Four top government officials in Nicaragua, who also are Roman Catholic priests, are on a collision course with their church. Ever since Pope John Paul II began his effort a year ago to get churchmen out of active political roles, speculation on the future of the four, including Foreign Minister Miguel D'Escoto Brockman, has been widespread. All four played key roles in the Sandinista revolutionary struggle in Nicaragua during the late 1970s and then took top government positions after the Sandinista triumph.
Now the priests have been told by the church in Nicaragua that they must leave their secular jobs and return to the active priesthood. But the four, together with a dozen other Nicaraguan churchmen who hold lesser or advisory roles, are resisting.
In a statement last week, issued by Fr. D'Escoto, the four priests affirmed their "unbreakable commitment to the popular Sandinista revolution in loyalty to our people, which is the same as saying, in loyalty to the will of God. We will continue in whatever place our presence and service might be necessary.
The Roman Catholic Church hierarchy in Nicaragua, without naming the priests, then stated emphatically that priests who remain in "public positions" are in "open rebellion and disobedience of the ultimate ecclesastical authority."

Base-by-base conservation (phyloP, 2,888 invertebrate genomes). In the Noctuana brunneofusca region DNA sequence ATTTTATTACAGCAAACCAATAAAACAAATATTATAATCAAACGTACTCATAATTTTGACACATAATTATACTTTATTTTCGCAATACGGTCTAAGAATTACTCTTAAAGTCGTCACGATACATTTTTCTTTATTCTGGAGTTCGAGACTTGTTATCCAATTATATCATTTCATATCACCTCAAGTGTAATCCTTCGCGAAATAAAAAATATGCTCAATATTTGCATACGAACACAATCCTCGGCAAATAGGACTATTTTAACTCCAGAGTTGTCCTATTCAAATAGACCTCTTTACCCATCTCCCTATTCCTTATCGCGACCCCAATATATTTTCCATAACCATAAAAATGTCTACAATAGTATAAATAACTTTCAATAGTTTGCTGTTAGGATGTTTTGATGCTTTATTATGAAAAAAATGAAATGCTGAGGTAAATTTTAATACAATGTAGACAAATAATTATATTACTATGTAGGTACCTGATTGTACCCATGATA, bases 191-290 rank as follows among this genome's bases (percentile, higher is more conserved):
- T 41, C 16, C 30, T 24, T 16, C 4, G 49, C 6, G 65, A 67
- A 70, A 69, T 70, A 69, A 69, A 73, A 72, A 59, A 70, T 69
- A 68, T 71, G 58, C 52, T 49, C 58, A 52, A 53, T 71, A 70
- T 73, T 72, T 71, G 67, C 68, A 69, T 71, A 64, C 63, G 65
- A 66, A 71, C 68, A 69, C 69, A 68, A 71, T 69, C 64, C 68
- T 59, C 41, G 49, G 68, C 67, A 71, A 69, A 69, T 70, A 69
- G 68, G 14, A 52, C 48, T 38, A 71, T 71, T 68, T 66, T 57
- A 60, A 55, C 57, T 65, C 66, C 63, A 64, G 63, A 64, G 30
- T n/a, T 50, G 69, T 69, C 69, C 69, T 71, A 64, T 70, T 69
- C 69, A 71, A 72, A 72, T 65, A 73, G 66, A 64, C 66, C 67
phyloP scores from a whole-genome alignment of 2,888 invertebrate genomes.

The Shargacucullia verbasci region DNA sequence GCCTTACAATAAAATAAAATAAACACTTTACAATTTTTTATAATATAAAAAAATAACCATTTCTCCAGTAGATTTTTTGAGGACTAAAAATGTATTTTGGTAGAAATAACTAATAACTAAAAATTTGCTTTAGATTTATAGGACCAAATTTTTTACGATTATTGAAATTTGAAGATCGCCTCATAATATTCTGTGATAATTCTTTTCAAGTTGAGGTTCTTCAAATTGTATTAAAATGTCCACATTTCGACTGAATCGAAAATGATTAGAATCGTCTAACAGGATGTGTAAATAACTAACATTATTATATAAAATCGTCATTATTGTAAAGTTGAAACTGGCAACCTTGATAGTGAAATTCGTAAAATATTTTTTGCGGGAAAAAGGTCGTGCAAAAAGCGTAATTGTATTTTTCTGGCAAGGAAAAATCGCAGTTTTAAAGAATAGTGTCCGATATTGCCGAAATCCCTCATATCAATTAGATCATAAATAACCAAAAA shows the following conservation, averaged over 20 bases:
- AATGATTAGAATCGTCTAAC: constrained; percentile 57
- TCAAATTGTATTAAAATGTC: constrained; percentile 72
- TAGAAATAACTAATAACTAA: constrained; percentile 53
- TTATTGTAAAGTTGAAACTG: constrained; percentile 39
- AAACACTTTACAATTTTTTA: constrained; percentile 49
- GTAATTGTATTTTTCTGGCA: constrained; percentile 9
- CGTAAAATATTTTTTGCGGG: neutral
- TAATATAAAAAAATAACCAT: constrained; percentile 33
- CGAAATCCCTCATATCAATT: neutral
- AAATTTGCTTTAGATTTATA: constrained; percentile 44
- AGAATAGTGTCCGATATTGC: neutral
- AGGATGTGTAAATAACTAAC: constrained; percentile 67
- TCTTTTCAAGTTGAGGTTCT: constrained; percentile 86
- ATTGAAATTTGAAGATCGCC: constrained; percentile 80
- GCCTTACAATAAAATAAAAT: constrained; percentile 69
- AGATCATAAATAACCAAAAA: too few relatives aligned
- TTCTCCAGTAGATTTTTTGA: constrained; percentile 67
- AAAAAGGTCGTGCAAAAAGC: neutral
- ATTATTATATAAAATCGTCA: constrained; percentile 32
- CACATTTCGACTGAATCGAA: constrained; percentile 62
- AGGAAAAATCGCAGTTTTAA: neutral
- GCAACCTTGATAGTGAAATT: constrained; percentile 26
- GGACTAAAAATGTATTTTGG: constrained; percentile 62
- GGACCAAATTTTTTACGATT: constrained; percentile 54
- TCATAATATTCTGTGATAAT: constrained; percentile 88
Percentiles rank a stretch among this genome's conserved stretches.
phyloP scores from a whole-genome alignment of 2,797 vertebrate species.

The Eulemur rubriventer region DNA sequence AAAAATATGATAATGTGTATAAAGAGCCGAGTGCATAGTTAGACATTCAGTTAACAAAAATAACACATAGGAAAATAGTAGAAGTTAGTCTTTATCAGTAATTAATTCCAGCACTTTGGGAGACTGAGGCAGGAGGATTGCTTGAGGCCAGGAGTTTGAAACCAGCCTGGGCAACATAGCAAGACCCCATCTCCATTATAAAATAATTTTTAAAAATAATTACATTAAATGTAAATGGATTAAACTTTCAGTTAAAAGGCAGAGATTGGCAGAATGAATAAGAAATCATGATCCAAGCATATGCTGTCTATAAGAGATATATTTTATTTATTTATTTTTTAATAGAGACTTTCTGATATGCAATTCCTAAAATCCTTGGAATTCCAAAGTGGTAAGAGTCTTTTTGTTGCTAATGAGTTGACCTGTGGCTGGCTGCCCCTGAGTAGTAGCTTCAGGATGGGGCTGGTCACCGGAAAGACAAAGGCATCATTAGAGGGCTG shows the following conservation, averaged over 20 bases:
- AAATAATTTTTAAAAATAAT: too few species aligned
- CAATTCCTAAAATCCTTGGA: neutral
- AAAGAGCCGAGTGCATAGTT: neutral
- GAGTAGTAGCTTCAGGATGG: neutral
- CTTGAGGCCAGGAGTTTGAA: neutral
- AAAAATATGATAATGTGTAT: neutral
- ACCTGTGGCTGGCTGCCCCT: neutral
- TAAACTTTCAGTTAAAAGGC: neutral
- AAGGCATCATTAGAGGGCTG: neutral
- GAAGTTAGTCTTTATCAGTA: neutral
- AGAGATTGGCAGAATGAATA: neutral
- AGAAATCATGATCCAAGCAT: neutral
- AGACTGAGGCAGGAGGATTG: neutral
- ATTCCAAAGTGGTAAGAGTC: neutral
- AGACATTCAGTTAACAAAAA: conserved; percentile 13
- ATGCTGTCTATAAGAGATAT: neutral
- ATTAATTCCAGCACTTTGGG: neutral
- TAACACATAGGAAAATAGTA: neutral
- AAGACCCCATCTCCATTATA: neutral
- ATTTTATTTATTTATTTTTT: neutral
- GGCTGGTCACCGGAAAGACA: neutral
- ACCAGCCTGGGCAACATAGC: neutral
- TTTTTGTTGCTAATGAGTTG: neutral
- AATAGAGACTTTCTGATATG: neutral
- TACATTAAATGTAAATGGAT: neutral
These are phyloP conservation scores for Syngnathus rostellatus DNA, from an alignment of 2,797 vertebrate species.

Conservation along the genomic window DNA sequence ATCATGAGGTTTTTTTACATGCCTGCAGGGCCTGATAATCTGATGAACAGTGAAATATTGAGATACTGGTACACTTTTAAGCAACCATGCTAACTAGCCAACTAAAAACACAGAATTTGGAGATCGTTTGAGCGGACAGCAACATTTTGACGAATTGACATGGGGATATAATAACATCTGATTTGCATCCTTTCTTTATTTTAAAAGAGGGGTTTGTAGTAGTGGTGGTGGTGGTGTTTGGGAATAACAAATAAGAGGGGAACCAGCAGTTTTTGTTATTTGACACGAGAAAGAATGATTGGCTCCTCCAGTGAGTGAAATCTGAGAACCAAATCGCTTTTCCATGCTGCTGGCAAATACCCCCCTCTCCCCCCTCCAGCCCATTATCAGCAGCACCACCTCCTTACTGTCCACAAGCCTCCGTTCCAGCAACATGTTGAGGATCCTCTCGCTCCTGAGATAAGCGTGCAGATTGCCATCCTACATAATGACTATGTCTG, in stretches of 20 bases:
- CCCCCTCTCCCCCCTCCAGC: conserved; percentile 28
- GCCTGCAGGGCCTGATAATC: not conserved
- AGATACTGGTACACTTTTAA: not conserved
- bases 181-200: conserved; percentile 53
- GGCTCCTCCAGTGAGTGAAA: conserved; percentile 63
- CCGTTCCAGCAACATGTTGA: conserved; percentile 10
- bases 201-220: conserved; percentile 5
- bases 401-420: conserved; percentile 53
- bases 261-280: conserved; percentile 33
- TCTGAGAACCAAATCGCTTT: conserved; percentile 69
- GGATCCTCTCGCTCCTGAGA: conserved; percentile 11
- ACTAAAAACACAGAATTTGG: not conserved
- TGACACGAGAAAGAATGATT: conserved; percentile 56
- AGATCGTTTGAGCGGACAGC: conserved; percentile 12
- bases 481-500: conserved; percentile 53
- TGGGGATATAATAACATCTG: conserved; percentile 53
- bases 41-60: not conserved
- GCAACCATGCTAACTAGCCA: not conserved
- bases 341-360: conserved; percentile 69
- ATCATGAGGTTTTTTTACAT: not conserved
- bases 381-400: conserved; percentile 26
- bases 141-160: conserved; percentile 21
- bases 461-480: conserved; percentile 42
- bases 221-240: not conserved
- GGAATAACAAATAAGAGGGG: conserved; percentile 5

What next? The four could be forbidden to say mass and to function as priests. They could removed from their priestly responsibilities either temporarily or permanently. They could be placed on a form of ecclestiastical probation. Or they could be defrocked.
The church is likely to go slow in taking punitive action against the priests , hoping they will of their volition leave government and return to priestly roles. But if the priests continue resisting papal orders, they are certain to be censored.
Both sides in the controversy are clearly making it something of a test case. Moreover, church observers are watching the Nicaragua situation carefully for its possible effect on the rest of Latin America.Priests throughout the area are active in government, business, and labor.
The papal prohibition on secular political roles for churchmen came to light when former Rep. Robert F. Drinan (D) of Massachusetts, a Jesuit, was forced to retire from the United States Congress last year. The question of whether the shoe would fall on Latin American priests has been present ever since. For a time, some church commentators insisted that the papal order did not apply to Latin Ameri ca. But that is not the case.